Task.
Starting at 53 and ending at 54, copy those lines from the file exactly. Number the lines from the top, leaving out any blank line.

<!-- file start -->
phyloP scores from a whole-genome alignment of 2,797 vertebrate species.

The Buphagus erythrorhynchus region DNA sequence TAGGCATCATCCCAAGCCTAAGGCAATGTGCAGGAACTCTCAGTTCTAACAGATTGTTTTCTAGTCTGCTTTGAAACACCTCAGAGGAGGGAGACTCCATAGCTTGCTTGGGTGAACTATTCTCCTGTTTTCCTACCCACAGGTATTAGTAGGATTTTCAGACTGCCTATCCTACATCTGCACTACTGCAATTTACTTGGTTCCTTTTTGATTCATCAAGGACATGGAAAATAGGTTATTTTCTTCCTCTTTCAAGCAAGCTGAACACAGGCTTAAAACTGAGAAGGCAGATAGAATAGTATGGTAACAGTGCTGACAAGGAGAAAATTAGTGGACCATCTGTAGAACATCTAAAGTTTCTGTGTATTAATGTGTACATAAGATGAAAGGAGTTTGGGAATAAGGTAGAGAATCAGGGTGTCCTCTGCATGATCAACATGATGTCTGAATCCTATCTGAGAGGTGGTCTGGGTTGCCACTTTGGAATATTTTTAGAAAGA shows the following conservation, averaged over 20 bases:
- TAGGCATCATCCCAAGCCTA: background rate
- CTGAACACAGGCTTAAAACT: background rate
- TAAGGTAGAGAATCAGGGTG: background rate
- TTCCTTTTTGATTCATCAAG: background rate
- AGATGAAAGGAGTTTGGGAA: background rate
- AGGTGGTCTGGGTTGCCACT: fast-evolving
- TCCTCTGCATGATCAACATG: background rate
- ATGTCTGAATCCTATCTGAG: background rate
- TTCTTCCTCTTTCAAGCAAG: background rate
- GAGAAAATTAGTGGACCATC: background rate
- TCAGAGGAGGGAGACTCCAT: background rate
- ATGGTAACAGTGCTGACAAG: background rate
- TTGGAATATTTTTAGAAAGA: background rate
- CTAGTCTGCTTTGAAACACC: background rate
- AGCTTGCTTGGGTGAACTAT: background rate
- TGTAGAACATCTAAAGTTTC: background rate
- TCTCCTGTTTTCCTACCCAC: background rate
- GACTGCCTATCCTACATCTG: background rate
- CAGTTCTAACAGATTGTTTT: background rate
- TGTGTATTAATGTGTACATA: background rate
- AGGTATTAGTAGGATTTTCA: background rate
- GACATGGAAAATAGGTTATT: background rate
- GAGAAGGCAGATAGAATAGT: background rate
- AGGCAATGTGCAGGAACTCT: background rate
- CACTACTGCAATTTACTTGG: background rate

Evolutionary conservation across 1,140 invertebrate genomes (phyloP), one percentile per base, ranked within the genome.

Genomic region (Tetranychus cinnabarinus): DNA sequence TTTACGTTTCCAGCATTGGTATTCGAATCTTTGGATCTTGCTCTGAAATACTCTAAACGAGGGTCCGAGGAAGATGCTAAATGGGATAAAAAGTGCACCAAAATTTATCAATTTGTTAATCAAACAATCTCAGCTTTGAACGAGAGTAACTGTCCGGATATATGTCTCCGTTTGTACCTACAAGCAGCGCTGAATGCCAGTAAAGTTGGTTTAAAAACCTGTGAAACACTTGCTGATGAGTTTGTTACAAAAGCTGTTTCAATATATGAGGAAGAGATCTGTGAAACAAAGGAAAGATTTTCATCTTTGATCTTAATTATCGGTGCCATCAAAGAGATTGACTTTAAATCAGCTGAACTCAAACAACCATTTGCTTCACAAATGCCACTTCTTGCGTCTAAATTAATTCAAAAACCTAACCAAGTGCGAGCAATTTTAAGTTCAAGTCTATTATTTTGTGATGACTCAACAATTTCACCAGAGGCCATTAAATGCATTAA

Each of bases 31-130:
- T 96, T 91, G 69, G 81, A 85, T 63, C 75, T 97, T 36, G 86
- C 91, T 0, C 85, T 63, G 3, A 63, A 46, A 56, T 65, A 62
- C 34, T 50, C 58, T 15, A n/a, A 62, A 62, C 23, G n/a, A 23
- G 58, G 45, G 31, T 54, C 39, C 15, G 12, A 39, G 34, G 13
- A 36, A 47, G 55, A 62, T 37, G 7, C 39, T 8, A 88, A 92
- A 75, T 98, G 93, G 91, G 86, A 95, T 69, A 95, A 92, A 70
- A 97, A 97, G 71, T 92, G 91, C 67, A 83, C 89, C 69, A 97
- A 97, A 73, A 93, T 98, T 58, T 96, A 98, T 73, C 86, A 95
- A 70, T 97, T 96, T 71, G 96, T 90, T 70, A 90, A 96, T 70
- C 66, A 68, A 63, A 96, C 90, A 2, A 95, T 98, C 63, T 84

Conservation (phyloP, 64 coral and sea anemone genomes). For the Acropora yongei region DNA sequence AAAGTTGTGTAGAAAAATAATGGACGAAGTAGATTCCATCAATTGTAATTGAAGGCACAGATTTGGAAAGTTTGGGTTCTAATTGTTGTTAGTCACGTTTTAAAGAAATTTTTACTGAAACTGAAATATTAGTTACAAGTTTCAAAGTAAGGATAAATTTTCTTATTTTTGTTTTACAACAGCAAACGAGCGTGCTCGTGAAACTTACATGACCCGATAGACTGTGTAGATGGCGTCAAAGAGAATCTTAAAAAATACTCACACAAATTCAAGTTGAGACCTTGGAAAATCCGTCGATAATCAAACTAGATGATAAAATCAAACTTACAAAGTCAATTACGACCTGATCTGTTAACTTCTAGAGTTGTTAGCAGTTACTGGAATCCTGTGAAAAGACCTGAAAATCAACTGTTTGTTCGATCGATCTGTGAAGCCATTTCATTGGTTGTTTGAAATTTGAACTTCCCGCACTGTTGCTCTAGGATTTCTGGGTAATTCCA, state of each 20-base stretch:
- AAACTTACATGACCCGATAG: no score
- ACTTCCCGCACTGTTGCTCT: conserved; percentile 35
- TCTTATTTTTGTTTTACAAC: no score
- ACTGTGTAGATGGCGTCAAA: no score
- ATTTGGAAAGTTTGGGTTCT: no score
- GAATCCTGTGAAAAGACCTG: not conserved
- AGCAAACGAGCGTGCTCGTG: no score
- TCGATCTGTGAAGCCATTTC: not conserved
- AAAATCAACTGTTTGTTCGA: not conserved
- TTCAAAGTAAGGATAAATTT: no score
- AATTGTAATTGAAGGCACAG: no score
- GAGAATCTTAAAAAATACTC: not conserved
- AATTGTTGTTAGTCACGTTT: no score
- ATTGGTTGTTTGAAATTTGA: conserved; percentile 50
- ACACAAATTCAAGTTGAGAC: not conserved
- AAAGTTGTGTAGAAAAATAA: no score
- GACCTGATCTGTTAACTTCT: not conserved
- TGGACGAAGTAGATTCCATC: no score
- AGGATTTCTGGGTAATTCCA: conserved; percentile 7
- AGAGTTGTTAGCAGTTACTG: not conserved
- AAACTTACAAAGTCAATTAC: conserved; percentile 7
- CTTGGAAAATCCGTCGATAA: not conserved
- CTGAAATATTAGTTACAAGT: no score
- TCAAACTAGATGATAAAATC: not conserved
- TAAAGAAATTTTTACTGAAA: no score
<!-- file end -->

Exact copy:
- GAGAATCTTAAAAAATACTC: not conserved
- AATTGTTGTTAGTCACGTTT: no score